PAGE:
Diversifying the use of tuna to improve food security and public health in Pacific Island countries and territories

The large tuna resources of the Western and Central Pacific Ocean are delivering great economic benefits to Pacific Island countries and territories (PICTs) through sale of licences to distant water fishing nations and employment in fish processing. However, tuna needs to contribute to Pacific Island societies in another important way—by increasing local access to the fish required for good nutrition to help combat the world’s highest levels of diabetes and obesity.

The commercial harvesting of tuna-attracting payaos: a possible boon for small-scale fishermen

A report is presented of a 2 day payao harvest aboard a commercial tuna catching vessel. The design of the payao (anchored floating, bamboo raft) is outlined, the most important feature of which is hanging line with coconut leaves tied to it, serving as a fish attractor. Recommendations are made to improve the system and to make it more durable and efficient.

South Pacific tuna and billfish program

The Tuna and Billfish Assessment Programme is a 3-year programme designed to provide a better understanding of the stocks of tuna and billfish throughout the central and western Pacific and also to determine the status of the stocks of the commercially important species. It will provide data as a basis for the assessment of optimum yields and will provide governments with information upon which sound fisheries development and resource management can be based. The specific topics to be covered by the Programme are listed.

Optimising the use of nearshore fish aggregating devices for food security in the Pacific Islands

It is widely recognised that anchored, nearshore fish aggregating devices (FADs) are one of the few practical ‘vehicles’ for increasing access to tuna to help feed the rapidly growing rural and urban populations in many Pacific Island countries and territories (PICTs). However, considerable planning, monitoring and research is still needed to understand and fulfil the potential of nearshore FADs.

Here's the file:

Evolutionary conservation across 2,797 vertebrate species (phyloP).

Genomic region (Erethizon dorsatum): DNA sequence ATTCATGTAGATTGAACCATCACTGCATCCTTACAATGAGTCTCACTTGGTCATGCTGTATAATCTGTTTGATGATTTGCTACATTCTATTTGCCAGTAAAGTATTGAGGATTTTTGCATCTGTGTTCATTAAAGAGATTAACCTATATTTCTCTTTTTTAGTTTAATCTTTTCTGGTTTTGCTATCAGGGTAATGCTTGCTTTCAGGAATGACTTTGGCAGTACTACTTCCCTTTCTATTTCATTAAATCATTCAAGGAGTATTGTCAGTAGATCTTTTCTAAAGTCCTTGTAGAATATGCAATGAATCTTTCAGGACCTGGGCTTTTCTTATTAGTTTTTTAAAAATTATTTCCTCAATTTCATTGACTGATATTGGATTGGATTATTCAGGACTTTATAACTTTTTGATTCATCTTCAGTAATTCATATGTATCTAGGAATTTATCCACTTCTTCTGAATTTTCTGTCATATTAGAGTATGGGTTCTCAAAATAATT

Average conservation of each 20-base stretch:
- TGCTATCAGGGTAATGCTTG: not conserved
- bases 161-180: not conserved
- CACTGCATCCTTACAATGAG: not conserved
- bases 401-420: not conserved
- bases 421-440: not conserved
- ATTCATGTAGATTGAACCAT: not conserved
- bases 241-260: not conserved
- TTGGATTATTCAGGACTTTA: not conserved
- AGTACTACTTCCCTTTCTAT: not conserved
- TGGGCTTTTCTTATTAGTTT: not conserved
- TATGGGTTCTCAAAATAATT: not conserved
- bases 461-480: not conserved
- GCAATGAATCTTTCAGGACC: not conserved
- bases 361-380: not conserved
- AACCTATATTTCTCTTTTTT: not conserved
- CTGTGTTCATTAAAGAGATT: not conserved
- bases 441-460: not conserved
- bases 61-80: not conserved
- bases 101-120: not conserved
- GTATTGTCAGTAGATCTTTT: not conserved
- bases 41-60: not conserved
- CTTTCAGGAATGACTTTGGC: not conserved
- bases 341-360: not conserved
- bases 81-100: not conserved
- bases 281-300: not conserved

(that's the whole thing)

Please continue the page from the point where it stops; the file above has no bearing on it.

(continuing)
Anthropologist conducts study of skipjack tuna fisheries in Solomon Islands

The working together of the Solomon Islands and Japan on tuna (Katsuwonus pelamis ) industrialization requires cooperation and mutual trust. This must be based on an understanding of history and everchanging socioeconomic climates, which may be obtained from case studies such as that currently being funded by ICLARM and the Rockefeller Foundation on the South Pacific tuna industrialization.

A Japanese fishing joint venture: worker experience and national development in the Solomon Islands.

Development of marine resources, especially tuna, is the key to national development for many newly-independent states of the South Pacific. They have industrialized fishing through joint ventures-collaborations between bost governments and multinational corporations. Based on two years' field research, this report illuminates the first decade (1971-1981) of a tuna fishing joint venture between Taiyo Gyogyo of Tokyo, the largest fishing company in the world, and the Solomon Islands Government.

Relationship between sea surface temperatures and dolphin-associated fishing activities by the Mexican tuna fleet

Data from the Mexican purse seiner fleet operating in the eastern Tropical Pacific, for the year 1985-1990, are used to show that the fraction of surface schools of yellowfin tuna Thunnus albacares associated with dolphins (Stenella attenuata and others) increases with sea surface temperature. Possible reasons for this correlation are briefly discussed.

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